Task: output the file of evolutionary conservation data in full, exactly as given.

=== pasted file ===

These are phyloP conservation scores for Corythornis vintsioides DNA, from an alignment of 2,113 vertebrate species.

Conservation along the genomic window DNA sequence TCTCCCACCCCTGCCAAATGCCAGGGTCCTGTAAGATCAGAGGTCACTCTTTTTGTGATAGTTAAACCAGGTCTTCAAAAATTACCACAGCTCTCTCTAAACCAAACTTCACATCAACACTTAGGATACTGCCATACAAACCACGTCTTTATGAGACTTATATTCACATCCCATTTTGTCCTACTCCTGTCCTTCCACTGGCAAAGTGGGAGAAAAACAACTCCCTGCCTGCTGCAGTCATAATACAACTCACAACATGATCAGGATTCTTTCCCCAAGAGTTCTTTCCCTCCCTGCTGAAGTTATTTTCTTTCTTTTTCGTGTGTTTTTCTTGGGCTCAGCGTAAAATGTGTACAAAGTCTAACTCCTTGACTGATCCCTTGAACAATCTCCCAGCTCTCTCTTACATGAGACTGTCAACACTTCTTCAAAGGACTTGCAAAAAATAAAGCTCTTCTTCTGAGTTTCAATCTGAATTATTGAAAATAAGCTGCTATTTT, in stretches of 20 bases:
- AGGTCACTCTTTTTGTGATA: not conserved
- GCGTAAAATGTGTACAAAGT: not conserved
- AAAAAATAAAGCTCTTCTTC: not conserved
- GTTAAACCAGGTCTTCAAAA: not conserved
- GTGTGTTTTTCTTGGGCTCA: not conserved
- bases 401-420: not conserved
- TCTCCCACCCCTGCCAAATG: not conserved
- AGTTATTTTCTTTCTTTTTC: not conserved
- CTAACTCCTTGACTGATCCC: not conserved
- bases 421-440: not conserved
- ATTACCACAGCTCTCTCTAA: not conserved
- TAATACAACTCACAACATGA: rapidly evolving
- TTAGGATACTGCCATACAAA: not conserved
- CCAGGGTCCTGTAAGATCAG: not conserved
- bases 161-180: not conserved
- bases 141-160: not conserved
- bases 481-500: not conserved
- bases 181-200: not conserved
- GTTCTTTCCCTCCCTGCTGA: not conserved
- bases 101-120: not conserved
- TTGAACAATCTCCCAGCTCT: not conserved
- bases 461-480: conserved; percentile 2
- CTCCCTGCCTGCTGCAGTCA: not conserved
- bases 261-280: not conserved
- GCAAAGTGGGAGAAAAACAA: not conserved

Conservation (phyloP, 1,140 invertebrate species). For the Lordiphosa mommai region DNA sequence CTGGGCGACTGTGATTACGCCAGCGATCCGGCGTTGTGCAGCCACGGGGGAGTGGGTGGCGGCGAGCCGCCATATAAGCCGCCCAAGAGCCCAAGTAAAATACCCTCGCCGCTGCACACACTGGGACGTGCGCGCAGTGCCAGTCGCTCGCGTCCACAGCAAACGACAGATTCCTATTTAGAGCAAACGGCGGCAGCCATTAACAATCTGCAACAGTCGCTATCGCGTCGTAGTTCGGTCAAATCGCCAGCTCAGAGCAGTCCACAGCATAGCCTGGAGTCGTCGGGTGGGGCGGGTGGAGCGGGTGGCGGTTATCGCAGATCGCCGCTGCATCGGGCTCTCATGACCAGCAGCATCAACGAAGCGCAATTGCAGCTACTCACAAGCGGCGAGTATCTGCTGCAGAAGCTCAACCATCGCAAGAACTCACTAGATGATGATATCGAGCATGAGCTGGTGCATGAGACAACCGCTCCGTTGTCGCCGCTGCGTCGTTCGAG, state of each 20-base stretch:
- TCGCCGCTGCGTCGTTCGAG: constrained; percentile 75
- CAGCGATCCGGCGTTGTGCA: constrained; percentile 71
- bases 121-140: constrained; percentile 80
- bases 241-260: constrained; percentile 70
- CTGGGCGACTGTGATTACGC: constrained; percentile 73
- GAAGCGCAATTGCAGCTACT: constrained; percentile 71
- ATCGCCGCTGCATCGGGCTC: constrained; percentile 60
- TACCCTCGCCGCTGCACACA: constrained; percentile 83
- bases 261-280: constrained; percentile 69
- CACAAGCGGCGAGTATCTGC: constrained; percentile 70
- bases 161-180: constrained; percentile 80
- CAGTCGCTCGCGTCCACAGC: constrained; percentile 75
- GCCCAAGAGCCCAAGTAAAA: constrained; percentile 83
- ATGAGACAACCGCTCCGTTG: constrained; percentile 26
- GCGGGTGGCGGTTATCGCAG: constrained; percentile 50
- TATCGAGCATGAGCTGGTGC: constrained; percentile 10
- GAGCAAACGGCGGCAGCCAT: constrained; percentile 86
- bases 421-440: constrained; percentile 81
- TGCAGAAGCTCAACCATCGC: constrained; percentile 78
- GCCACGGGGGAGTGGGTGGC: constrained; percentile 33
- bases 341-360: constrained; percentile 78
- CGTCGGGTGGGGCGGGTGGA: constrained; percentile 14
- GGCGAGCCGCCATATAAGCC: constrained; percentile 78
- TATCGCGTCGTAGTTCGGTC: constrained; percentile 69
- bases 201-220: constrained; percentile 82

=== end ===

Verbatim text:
These are phyloP conservation scores for Corythornis vintsioides DNA, from an alignment of 2,113 vertebrate species.

Conservation along the genomic window DNA sequence TCTCCCACCCCTGCCAAATGCCAGGGTCCTGTAAGATCAGAGGTCACTCTTTTTGTGATAGTTAAACCAGGTCTTCAAAAATTACCACAGCTCTCTCTAAACCAAACTTCACATCAACACTTAGGATACTGCCATACAAACCACGTCTTTATGAGACTTATATTCACATCCCATTTTGTCCTACTCCTGTCCTTCCACTGGCAAAGTGGGAGAAAAACAACTCCCTGCCTGCTGCAGTCATAATACAACTCACAACATGATCAGGATTCTTTCCCCAAGAGTTCTTTCCCTCCCTGCTGAAGTTATTTTCTTTCTTTTTCGTGTGTTTTTCTTGGGCTCAGCGTAAAATGTGTACAAAGTCTAACTCCTTGACTGATCCCTTGAACAATCTCCCAGCTCTCTCTTACATGAGACTGTCAACACTTCTTCAAAGGACTTGCAAAAAATAAAGCTCTTCTTCTGAGTTTCAATCTGAATTATTGAAAATAAGCTGCTATTTT, in stretches of 20 bases:
- AGGTCACTCTTTTTGTGATA: not conserved
- GCGTAAAATGTGTACAAAGT: not conserved
- AAAAAATAAAGCTCTTCTTC: not conserved
- GTTAAACCAGGTCTTCAAAA: not conserved
- GTGTGTTTTTCTTGGGCTCA: not conserved
- bases 401-420: not conserved
- TCTCCCACCCCTGCCAAATG: not conserved
- AGTTATTTTCTTTCTTTTTC: not conserved
- CTAACTCCTTGACTGATCCC: not conserved
- bases 421-440: not conserved
- ATTACCACAGCTCTCTCTAA: not conserved
- TAATACAACTCACAACATGA: rapidly evolving
- TTAGGATACTGCCATACAAA: not conserved
- CCAGGGTCCTGTAAGATCAG: not conserved
- bases 161-180: not conserved
- bases 141-160: not conserved
- bases 481-500: not conserved
- bases 181-200: not conserved
- GTTCTTTCCCTCCCTGCTGA: not conserved
- bases 101-120: not conserved
- TTGAACAATCTCCCAGCTCT: not conserved
- bases 461-480: conserved; percentile 2
- CTCCCTGCCTGCTGCAGTCA: not conserved
- bases 261-280: not conserved
- GCAAAGTGGGAGAAAAACAA: not conserved

Conservation (phyloP, 1,140 invertebrate species). For the Lordiphosa mommai region DNA sequence CTGGGCGACTGTGATTACGCCAGCGATCCGGCGTTGTGCAGCCACGGGGGAGTGGGTGGCGGCGAGCCGCCATATAAGCCGCCCAAGAGCCCAAGTAAAATACCCTCGCCGCTGCACACACTGGGACGTGCGCGCAGTGCCAGTCGCTCGCGTCCACAGCAAACGACAGATTCCTATTTAGAGCAAACGGCGGCAGCCATTAACAATCTGCAACAGTCGCTATCGCGTCGTAGTTCGGTCAAATCGCCAGCTCAGAGCAGTCCACAGCATAGCCTGGAGTCGTCGGGTGGGGCGGGTGGAGCGGGTGGCGGTTATCGCAGATCGCCGCTGCATCGGGCTCTCATGACCAGCAGCATCAACGAAGCGCAATTGCAGCTACTCACAAGCGGCGAGTATCTGCTGCAGAAGCTCAACCATCGCAAGAACTCACTAGATGATGATATCGAGCATGAGCTGGTGCATGAGACAACCGCTCCGTTGTCGCCGCTGCGTCGTTCGAG, state of each 20-base stretch:
- TCGCCGCTGCGTCGTTCGAG: constrained; percentile 75
- CAGCGATCCGGCGTTGTGCA: constrained; percentile 71
- bases 121-140: constrained; percentile 80
- bases 241-260: constrained; percentile 70
- CTGGGCGACTGTGATTACGC: constrained; percentile 73
- GAAGCGCAATTGCAGCTACT: constrained; percentile 71
- ATCGCCGCTGCATCGGGCTC: constrained; percentile 60
- TACCCTCGCCGCTGCACACA: constrained; percentile 83
- bases 261-280: constrained; percentile 69
- CACAAGCGGCGAGTATCTGC: constrained; percentile 70
- bases 161-180: constrained; percentile 80
- CAGTCGCTCGCGTCCACAGC: constrained; percentile 75
- GCCCAAGAGCCCAAGTAAAA: constrained; percentile 83
- ATGAGACAACCGCTCCGTTG: constrained; percentile 26
- GCGGGTGGCGGTTATCGCAG: constrained; percentile 50
- TATCGAGCATGAGCTGGTGC: constrained; percentile 10
- GAGCAAACGGCGGCAGCCAT: constrained; percentile 86
- bases 421-440: constrained; percentile 81
- TGCAGAAGCTCAACCATCGC: constrained; percentile 78
- GCCACGGGGGAGTGGGTGGC: constrained; percentile 33
- bases 341-360: constrained; percentile 78
- CGTCGGGTGGGGCGGGTGGA: constrained; percentile 14
- GGCGAGCCGCCATATAAGCC: constrained; percentile 78
- TATCGCGTCGTAGTTCGGTC: constrained; percentile 69
- bases 201-220: constrained; percentile 82